So, you have a tall order here. You need strong VB programming skills and you have to learn a new IDE.

The other major difference from VB is the forms. The forms model in access is considerably more complex then the VB forms. There is about 40% more methods and events for a access form. The large portion of these extra features are due to the concept that forms are data bound. Learning the forms is the secret to unlocking ms-access. You have to learn how forms work in access (this is #1 on your list).  This why it is a true RAD database tool.

Forms in access are most interesting since they can be imbedded in each other (sub forms). Forms also can be flipped into what is called continues mode to create a data grid.

A continues form thus results in all controls (including buttons) to repeat. That means that a simple set of controls on a form will repeat over and over to become a grid.

The real beauty of a continues for as a grid means that once you learn how to use a basic form, then all that stuff you learned can now be applied to a continuos form Hence, that same rich forms model that has all kinds of events and methods with VB code can now be used for a complex grid. You don’t have to go out and learn another complex grid control. (a large amount of learning is saved here). Further, since it is a form, the data is editable (if you wish).  The values for a cell can also be based on a vb functon (really nice!).  Here is my concept on how a search form in ms-access should work. Note also how the controls “repeat” in the “sub-form” screen shots.

Sub forms are another key concept that accomplishes many things.

My thoughts on sub-forms:

I cannot stress how you need to get a book. 1 hour working with a book is like 20 hours of playing around.

Also, some real nice tips on ms-access development are contained in a article of mine when I converted a pick application to access. It is  good read for any project you start!

Check out:

Last but not least:
    Ms-access is not viewed as a serious tool by a large portion of the developer community. Be prepared to get some egg on your face when you mention ms-access. Just say your are writing some sql and VB code. Since that is what ms-access works with anyway.

Ms-access has it’s place, and is a great tool. When access is used right, and for the right reasons, then it can turn a given number of dollars into more useful code then just about any tool available.

Albert D. Kallal
Edmonton, Alberta Canada

Albert D. Kallal
Saturday, February 8, 2003

Just to illustrate what CAN be done with Microsoft Access, you can visit our Web site at

Our product sells for $6,000 a seat, and is built 100% in Microsoft Access 97 with all code in VBA.  It's the result of about 18 man years of work.

Here's a screen shot of the "heart and soul" of the system:

Saturday, February 8, 2003

Oops.  Those periods are screwing up the links:

Saturday, February 8, 2003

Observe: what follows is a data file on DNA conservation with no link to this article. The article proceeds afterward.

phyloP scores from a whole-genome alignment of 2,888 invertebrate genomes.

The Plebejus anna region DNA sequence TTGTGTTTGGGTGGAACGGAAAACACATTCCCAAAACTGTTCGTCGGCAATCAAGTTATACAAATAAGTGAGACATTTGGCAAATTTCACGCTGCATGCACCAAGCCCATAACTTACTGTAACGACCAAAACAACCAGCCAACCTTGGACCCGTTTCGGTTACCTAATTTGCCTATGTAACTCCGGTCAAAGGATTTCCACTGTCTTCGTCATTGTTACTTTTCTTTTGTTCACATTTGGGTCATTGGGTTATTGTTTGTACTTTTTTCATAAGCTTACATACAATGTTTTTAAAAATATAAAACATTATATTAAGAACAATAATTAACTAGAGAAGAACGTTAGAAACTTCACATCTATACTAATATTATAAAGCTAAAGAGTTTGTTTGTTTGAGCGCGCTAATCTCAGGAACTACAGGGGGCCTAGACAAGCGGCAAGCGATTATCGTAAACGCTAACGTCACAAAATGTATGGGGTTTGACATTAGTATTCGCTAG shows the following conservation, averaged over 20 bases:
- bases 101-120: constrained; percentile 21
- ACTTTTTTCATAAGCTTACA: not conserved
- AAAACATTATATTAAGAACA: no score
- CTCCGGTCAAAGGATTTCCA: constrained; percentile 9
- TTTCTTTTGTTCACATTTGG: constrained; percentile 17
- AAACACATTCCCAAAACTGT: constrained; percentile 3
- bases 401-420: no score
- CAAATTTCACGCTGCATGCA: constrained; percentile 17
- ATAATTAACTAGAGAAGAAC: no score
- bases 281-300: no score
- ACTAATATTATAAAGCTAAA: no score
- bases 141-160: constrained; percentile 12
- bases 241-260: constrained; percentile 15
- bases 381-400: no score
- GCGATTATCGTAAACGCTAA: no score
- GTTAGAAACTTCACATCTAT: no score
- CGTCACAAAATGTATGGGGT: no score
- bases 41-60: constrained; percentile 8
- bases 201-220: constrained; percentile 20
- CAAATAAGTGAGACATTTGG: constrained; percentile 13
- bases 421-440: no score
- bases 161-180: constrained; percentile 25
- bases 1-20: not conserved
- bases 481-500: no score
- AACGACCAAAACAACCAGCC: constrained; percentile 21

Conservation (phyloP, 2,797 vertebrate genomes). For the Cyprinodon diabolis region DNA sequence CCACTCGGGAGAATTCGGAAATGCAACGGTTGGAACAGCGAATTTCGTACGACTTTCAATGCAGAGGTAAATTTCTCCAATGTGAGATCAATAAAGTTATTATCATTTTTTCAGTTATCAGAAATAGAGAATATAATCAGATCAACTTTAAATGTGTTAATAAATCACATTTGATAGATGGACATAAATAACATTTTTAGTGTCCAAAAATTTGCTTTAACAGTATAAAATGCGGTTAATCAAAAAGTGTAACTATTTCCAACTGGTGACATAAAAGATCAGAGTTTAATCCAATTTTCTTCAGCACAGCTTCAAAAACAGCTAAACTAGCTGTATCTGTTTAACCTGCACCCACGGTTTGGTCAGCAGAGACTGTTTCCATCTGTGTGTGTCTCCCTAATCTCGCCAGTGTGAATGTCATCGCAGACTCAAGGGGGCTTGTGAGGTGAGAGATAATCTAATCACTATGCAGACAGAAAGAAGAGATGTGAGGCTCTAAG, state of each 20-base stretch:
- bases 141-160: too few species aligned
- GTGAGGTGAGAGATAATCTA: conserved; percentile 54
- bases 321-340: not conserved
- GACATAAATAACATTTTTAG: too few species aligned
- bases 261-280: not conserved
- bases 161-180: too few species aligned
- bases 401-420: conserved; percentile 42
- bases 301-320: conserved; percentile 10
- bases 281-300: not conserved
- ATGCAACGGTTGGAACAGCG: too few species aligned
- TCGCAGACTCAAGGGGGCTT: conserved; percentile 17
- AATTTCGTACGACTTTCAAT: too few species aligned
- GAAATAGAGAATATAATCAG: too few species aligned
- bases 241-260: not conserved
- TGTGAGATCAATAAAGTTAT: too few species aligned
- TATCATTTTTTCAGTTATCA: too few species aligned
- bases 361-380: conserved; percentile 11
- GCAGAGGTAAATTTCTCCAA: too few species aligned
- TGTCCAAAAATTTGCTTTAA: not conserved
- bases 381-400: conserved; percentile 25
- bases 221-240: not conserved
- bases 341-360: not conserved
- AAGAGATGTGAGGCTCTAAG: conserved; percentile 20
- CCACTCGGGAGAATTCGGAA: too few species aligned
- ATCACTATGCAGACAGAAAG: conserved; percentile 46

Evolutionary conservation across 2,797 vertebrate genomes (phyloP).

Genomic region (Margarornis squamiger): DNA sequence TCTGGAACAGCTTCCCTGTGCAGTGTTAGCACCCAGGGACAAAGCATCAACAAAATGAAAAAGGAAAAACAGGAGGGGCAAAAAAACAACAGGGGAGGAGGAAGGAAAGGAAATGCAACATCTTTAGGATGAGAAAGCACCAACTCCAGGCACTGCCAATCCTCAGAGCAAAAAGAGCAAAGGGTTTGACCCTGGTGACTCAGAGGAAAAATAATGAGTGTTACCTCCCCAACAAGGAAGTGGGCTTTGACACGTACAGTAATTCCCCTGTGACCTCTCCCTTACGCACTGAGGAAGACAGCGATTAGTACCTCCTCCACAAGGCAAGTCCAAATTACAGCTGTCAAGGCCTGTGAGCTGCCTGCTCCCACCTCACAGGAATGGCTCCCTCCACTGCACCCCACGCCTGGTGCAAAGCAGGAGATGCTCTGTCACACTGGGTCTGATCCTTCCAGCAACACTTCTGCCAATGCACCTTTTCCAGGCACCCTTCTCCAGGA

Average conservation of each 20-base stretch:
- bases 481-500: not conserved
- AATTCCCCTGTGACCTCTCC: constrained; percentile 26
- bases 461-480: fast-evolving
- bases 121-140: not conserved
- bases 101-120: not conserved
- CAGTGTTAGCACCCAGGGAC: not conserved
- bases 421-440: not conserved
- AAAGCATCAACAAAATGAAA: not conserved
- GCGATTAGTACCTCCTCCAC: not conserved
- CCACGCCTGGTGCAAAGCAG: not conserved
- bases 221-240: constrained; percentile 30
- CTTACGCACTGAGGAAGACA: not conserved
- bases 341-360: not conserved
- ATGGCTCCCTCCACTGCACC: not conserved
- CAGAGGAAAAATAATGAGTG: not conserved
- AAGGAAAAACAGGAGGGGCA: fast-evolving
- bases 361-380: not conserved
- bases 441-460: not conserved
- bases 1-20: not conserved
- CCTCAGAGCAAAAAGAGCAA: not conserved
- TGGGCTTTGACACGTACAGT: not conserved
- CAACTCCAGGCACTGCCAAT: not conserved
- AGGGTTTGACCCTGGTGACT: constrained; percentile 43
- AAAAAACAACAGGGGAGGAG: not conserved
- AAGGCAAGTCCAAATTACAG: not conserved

Dave --

Bid2Win does look like an impressive product.  I'm not surprised that it could be done in Access; Access is one of my main tools and I know it's far more capable than it's usually given credit for.  But it is surprising to actually find someone marketing an Access shrinkwrap product like Bid2Win, and being successful to boot.  Good job.

I'm curious how much data and how many users you've found a straight Access solution (front end Access97, back end Jet) with Bid2Win to work well with.  At what point do you develop issues with stability, database corruption, etc.?  And is Bid2Win offered with a SQL Server (or some other database server) back end?

Herbert Sitz
Monday, February 10, 2003

We typically recommend a Terminal Services installation for multi-user access, to keep the speed snappy.  The performance is OK with a network connection to the database, but in environments with more than 3 users, it slows down a bit.

Our clients typically have a small user base--5 to 15 users is the typical installation, with our larger installations being around 20 users.  Our larger clients have many offices with the same small user base, which makes this solution work.

We're in the process of porting the app to C# with SQL Server on the back end. We evaluated refactoring the current app (Joel: "never re-write from scratch") but we deemed the complexity of ripping out the innards in Access coupled with the difficulting in finding top-notch VBA developers made it worth it to move over to a more "shrink-wrap" appropriate development environment.

People love the Access app and choose it every day, 9 times out of 10, over our competitors. They're going to be VERY pleasantly surprised when we move them to SQL Server.

Monday, February 10, 2003

"They're going to be VERY pleasantly surprised when we move them to SQL Server." which I hope you mean MSDE?  Because I, for one, wouldn't be very pleasantly surprised to have to buy a license for SQL Server.  ;>

Sam Gray
Monday, February 10, 2003

Conveniently, they're virtually the same binaries, except for that performance governor they have in there, so yes, MSDE will be supported out of the box.

Wednesday, February 19, 2003